Werner Reich: Social Justice and the Oral History Interview

 

Authored by Kyle Auchter

Werner Reich participates in an interview

Werner Reich provides an interview for the Holocaust Memorial and Tolerance Center of Nassau County

By the time we reach college, it is taken for granted that we, as students, have been taught about the horrors and atrocities committed in the holocaust.  However, we cannot forget how important it is that we preserve the memory of the holocaust through those who experienced it, as without the recorded interviews of those who experienced it, future students will not have the ability to learn about this horrific event firsthand. One of the most important steps to take in preserving the collective memory of history is to record oral history interviews of those who have experienced the event, and Werner Reich has taken this important step, along with others, to ensure that humanity does not forget the values of tolerance and acceptance.

In providing an oral history interview to the Holocaust Memorial and Tolerance Center of Nassau County, Mr. Reich has given an example of providing transparency and social justice through collective memory, despite the possible emotional pain of recounting a traumatic time in his life. He has also provided a multitude of other valuable accounts to the historic record, such as an interview with the New York Times (2017) where he details some extremely personal and striking accounts of the holocaust, including showing the author his tattooed prisoner number from the Auschwitz concentration camp. Mr. Reich also provides his personal accounts of the time to the Smithtown Patch (2010), noting that he, “speaks to approximately 100 schools and synagogues per year.” In another article in the Huffington Post (n.d.), Reich recounts the horror of being part of the 96 ‘Birkenau Boys’ out of 5,000 who were spared because they did not laugh at a joke by German officers.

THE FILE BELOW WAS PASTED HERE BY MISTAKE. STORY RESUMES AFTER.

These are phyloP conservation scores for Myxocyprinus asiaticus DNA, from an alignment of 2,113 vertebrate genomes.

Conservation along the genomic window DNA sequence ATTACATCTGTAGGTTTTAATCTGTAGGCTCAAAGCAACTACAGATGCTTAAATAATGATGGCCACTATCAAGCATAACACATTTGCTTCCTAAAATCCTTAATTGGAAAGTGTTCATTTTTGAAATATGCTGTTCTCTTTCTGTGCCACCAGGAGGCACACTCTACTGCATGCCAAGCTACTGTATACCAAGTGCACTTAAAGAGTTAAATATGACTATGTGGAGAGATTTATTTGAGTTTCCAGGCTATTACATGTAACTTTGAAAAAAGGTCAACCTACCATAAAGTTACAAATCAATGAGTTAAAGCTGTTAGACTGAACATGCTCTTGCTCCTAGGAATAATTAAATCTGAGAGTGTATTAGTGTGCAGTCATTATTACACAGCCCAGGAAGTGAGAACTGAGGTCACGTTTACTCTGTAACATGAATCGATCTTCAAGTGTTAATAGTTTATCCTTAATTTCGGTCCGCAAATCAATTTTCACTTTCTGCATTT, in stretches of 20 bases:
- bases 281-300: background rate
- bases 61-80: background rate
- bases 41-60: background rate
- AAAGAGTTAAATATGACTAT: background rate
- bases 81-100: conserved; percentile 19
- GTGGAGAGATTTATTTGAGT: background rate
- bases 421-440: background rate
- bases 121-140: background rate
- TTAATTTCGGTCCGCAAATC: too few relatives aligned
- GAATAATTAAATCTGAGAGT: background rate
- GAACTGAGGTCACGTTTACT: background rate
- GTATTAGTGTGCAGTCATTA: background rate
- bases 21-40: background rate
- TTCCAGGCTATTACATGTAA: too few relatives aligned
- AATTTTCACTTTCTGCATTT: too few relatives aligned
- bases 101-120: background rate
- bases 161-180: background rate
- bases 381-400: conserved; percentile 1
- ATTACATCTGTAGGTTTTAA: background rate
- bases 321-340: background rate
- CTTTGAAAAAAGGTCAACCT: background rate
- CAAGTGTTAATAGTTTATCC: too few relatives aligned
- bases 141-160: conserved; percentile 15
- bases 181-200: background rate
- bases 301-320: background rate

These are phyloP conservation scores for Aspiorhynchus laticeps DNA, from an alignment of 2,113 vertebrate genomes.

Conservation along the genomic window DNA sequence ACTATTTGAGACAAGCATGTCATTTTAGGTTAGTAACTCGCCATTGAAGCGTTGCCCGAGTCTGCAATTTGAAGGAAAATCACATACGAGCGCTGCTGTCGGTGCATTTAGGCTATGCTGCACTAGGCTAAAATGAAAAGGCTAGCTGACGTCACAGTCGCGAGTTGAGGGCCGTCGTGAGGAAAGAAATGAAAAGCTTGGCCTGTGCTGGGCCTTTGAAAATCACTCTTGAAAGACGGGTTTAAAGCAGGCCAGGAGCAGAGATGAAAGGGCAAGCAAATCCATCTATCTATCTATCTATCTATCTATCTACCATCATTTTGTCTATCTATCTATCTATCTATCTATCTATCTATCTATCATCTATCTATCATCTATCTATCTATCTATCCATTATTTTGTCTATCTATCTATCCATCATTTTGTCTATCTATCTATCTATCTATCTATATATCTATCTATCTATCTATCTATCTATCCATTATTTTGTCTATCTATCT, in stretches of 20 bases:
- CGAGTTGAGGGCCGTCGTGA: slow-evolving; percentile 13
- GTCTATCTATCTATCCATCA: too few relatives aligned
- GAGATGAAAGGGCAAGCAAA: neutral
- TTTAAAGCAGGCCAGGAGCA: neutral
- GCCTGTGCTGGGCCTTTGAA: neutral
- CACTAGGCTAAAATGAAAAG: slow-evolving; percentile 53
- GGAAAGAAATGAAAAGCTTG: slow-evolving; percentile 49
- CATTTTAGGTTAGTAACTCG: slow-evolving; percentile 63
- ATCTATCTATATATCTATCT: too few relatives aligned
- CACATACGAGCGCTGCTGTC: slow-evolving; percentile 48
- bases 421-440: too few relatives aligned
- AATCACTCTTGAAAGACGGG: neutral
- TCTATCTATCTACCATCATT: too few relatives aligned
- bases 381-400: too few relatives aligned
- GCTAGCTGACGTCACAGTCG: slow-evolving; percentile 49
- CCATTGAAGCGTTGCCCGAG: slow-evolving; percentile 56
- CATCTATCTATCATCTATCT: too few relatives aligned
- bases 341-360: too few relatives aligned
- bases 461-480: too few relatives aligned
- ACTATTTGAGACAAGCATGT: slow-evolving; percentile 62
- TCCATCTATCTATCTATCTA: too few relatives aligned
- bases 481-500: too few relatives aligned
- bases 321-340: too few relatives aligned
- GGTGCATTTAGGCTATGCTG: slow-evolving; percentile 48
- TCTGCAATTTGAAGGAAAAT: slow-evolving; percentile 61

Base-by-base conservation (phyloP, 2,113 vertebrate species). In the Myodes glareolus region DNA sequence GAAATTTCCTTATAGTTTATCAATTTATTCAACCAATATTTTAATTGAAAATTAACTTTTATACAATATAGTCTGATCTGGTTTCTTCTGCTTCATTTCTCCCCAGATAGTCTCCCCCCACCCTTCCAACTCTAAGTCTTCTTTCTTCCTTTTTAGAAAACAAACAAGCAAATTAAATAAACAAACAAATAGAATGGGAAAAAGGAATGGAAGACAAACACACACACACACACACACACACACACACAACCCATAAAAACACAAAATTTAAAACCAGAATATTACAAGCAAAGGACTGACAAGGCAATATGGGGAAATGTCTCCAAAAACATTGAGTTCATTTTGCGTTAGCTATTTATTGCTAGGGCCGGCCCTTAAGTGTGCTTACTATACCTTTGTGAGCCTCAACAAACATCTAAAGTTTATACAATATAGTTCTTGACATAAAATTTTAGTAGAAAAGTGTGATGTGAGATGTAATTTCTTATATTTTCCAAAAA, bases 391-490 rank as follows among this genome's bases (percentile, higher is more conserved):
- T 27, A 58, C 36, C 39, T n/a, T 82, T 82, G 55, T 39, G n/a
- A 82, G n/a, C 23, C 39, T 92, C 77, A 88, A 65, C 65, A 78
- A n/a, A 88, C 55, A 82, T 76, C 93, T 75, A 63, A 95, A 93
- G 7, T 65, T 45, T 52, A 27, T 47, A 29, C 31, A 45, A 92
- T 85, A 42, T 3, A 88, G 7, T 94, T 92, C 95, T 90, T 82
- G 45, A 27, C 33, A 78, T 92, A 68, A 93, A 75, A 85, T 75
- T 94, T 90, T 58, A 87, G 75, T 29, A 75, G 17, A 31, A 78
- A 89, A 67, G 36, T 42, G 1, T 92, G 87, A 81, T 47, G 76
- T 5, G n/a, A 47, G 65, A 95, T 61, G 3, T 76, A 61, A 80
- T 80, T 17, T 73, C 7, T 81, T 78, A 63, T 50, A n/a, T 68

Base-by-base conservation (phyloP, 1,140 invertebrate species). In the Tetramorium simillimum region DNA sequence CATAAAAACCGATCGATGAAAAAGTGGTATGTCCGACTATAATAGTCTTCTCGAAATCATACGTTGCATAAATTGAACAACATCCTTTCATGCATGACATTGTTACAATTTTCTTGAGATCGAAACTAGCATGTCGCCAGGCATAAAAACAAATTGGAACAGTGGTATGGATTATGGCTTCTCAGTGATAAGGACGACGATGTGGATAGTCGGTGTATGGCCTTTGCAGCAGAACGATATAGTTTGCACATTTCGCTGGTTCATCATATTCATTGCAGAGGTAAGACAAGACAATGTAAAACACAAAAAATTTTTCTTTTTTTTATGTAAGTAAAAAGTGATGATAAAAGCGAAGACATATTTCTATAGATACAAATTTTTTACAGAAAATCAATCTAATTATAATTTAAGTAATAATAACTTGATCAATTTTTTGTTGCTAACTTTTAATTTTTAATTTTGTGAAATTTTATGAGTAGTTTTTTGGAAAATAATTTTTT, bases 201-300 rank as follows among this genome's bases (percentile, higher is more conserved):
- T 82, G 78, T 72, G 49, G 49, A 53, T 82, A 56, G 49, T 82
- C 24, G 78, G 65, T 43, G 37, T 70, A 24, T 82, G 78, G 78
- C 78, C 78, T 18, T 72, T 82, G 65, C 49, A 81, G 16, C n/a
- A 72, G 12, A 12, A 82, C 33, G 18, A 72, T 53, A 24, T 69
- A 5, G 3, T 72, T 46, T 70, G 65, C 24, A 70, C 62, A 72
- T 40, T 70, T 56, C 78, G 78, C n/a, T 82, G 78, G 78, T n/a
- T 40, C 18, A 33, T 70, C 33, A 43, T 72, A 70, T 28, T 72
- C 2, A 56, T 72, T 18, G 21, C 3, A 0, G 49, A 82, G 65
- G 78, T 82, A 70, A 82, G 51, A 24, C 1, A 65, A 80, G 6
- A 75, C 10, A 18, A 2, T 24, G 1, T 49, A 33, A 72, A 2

These values displayed by Mr. Reich clearly align with those of St. John’s University, which promotes the Vincentian lens of transparency by providing an account that he experienced personally with the goal of adding to the human cultural record (Angel n.d., 5). In addition, Mr. Reich clearly demonstrates the values of fighting for social justice for those who do not have a voice, part of St. John’s mission as a Vincentian University and my values as a student within the university (St. John’s University n.d.). I am proud to be transcribing his oral history interview for the Holocaust Memorial and Tolerance Center of Nassau County, and I look forward to being a small part in his story of remembrance and hope for a group that was unfairly persecuted.

References

Angel, Christine. n.d. “Information Representation through the Vincentian Lens of Transparency: Providing the Under and Misrepresented with a Voice within Our Cultural Heritage Records.” In Evolution of Teaching Philosophy, 1-7. New York: St. John’s University. https://docs.google.com/document/d/1VkY3xbRv1Ikuny5LApVmVWmSiZ81OTtUyJ6aSl_I3xo/edit.

Bachom, Sandi. n.d. “Holocaust Survivor Werner Reich on Magic, Laughter, and ‘The Great Nivelli’.” Huffington Post. https://www.huffingtonpost.com/sandi-bachom/werner-reich-and-the-magi_b_3037452.html.

Kilgannon, Corey. 2017. “An Auschwitz Magician’s Greatest
Trick: Holding the Horrors at Bay.” New York Times, May 5, 2017. https://www.nytimes.com/2017/05/05/nyregion/auschwitz-magician-nivelli-war-play.html.

Klosner-Wehner, Dana. 2010. “Holocaust Survivor Tells His Tale to Thwart Bullying.” Smithtown Patch, November 10, 2010. https://patch.com/new-york/smithtown/holocaust-survivor-tells-his-tale-to-thwart-bullying-2.

St. John’s University. n.d. “Our Mission.” Accessed March 13, 2018. https://www.stjohns.edu/about/our-mission.

 

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